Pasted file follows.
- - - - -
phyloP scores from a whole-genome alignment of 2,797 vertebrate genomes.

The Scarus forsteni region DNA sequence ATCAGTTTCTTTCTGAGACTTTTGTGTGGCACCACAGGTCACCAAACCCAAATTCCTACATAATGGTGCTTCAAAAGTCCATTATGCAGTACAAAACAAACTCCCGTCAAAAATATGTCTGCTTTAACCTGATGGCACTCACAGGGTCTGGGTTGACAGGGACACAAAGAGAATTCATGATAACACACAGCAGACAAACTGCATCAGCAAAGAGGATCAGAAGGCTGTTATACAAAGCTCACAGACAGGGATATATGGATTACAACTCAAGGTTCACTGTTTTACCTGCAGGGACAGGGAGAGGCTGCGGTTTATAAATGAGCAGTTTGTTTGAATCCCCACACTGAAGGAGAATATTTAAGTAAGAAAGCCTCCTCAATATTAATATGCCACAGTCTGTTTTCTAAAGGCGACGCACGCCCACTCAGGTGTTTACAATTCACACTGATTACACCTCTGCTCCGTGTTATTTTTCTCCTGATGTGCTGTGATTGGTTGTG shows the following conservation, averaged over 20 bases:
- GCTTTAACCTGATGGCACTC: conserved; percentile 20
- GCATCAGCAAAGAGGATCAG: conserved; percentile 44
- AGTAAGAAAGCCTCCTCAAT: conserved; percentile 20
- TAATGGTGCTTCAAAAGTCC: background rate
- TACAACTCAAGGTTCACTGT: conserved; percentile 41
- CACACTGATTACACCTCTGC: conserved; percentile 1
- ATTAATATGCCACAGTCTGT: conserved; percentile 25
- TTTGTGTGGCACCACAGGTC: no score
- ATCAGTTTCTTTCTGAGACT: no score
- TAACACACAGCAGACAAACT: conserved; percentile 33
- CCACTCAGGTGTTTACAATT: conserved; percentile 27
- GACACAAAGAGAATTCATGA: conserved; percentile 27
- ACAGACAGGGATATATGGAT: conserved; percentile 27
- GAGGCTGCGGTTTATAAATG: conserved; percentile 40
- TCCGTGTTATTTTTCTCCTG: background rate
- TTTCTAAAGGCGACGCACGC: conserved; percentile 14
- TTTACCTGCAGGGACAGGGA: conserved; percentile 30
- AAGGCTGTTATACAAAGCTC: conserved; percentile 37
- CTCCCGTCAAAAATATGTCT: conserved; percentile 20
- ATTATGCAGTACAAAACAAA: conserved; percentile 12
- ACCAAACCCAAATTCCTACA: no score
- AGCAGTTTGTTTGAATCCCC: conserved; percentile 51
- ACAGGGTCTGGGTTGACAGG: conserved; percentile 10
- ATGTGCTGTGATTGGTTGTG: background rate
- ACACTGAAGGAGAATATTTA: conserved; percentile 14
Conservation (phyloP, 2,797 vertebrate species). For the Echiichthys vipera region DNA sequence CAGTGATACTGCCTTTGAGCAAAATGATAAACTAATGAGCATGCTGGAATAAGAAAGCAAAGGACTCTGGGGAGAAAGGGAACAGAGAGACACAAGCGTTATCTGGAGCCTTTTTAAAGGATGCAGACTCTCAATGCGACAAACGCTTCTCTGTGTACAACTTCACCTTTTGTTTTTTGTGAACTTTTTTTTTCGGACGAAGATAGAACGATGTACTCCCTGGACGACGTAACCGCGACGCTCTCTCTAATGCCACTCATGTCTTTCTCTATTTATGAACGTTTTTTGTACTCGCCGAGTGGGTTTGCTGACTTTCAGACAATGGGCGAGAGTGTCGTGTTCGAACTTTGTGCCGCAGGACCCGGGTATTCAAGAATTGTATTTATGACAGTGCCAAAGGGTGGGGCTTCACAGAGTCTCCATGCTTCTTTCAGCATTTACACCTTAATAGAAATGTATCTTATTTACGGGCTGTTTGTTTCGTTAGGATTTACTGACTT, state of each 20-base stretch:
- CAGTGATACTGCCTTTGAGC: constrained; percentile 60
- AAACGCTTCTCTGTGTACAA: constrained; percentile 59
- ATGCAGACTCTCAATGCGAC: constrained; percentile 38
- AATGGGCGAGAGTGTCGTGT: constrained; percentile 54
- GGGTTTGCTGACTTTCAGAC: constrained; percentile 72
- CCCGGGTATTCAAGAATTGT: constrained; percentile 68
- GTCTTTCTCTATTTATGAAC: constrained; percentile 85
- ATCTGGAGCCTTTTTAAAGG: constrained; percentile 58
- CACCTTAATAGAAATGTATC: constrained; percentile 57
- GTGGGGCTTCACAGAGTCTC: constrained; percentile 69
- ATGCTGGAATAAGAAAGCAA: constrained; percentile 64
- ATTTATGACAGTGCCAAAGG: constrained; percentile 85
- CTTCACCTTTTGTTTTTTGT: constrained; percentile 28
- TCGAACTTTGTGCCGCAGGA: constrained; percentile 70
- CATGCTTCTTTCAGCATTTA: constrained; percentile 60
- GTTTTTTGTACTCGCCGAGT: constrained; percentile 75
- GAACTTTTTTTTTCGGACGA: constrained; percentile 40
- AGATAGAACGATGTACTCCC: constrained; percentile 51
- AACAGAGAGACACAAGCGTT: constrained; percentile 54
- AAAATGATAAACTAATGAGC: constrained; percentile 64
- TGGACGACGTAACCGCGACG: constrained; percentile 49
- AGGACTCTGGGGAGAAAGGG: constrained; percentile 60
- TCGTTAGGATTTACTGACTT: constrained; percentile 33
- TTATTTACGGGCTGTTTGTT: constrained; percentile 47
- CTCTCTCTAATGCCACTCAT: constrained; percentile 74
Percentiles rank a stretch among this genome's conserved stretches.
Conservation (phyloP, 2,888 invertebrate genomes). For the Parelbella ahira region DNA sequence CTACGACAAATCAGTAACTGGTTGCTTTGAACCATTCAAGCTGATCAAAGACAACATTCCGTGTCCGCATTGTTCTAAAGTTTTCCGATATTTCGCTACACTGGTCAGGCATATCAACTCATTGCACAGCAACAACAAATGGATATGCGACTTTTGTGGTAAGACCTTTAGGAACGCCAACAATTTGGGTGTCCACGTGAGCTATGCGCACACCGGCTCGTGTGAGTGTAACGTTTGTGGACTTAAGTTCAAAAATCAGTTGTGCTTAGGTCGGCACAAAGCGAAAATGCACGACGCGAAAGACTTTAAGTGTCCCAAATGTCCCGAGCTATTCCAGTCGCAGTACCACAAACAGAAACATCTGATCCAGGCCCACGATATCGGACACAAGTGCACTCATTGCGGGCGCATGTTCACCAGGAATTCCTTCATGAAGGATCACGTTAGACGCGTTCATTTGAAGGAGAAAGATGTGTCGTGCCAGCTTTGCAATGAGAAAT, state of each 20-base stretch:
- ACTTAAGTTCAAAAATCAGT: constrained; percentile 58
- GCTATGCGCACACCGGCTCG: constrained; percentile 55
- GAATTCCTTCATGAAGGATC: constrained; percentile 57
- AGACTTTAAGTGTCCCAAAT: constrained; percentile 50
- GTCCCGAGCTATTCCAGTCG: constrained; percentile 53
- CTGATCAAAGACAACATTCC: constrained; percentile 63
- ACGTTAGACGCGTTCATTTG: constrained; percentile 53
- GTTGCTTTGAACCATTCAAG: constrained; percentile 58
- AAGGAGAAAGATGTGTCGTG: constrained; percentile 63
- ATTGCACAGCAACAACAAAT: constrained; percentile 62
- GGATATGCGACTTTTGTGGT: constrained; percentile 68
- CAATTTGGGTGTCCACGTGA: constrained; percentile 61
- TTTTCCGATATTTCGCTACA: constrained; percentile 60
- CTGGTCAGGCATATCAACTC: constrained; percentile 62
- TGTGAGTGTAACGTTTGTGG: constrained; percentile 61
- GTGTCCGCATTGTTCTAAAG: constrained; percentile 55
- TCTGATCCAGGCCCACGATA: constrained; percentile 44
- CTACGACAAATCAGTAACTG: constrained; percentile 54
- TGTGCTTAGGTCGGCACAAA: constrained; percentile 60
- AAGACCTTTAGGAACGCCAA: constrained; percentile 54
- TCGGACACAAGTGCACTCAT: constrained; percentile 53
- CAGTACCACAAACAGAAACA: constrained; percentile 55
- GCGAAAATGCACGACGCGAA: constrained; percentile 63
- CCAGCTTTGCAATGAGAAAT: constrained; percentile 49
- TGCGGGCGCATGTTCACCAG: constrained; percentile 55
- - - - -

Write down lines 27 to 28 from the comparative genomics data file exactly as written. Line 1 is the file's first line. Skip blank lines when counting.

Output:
- ACACTGAAGGAGAATATTTA: conserved; percentile 14
Conservation (phyloP, 2,797 vertebrate species). For the Echiichthys vipera region DNA sequence CAGTGATACTGCCTTTGAGCAAAATGATAAACTAATGAGCATGCTGGAATAAGAAAGCAAAGGACTCTGGGGAGAAAGGGAACAGAGAGACACAAGCGTTATCTGGAGCCTTTTTAAAGGATGCAGACTCTCAATGCGACAAACGCTTCTCTGTGTACAACTTCACCTTTTGTTTTTTGTGAACTTTTTTTTTCGGACGAAGATAGAACGATGTACTCCCTGGACGACGTAACCGCGACGCTCTCTCTAATGCCACTCATGTCTTTCTCTATTTATGAACGTTTTTTGTACTCGCCGAGTGGGTTTGCTGACTTTCAGACAATGGGCGAGAGTGTCGTGTTCGAACTTTGTGCCGCAGGACCCGGGTATTCAAGAATTGTATTTATGACAGTGCCAAAGGGTGGGGCTTCACAGAGTCTCCATGCTTCTTTCAGCATTTACACCTTAATAGAAATGTATCTTATTTACGGGCTGTTTGTTTCGTTAGGATTTACTGACTT, state of each 20-base stretch: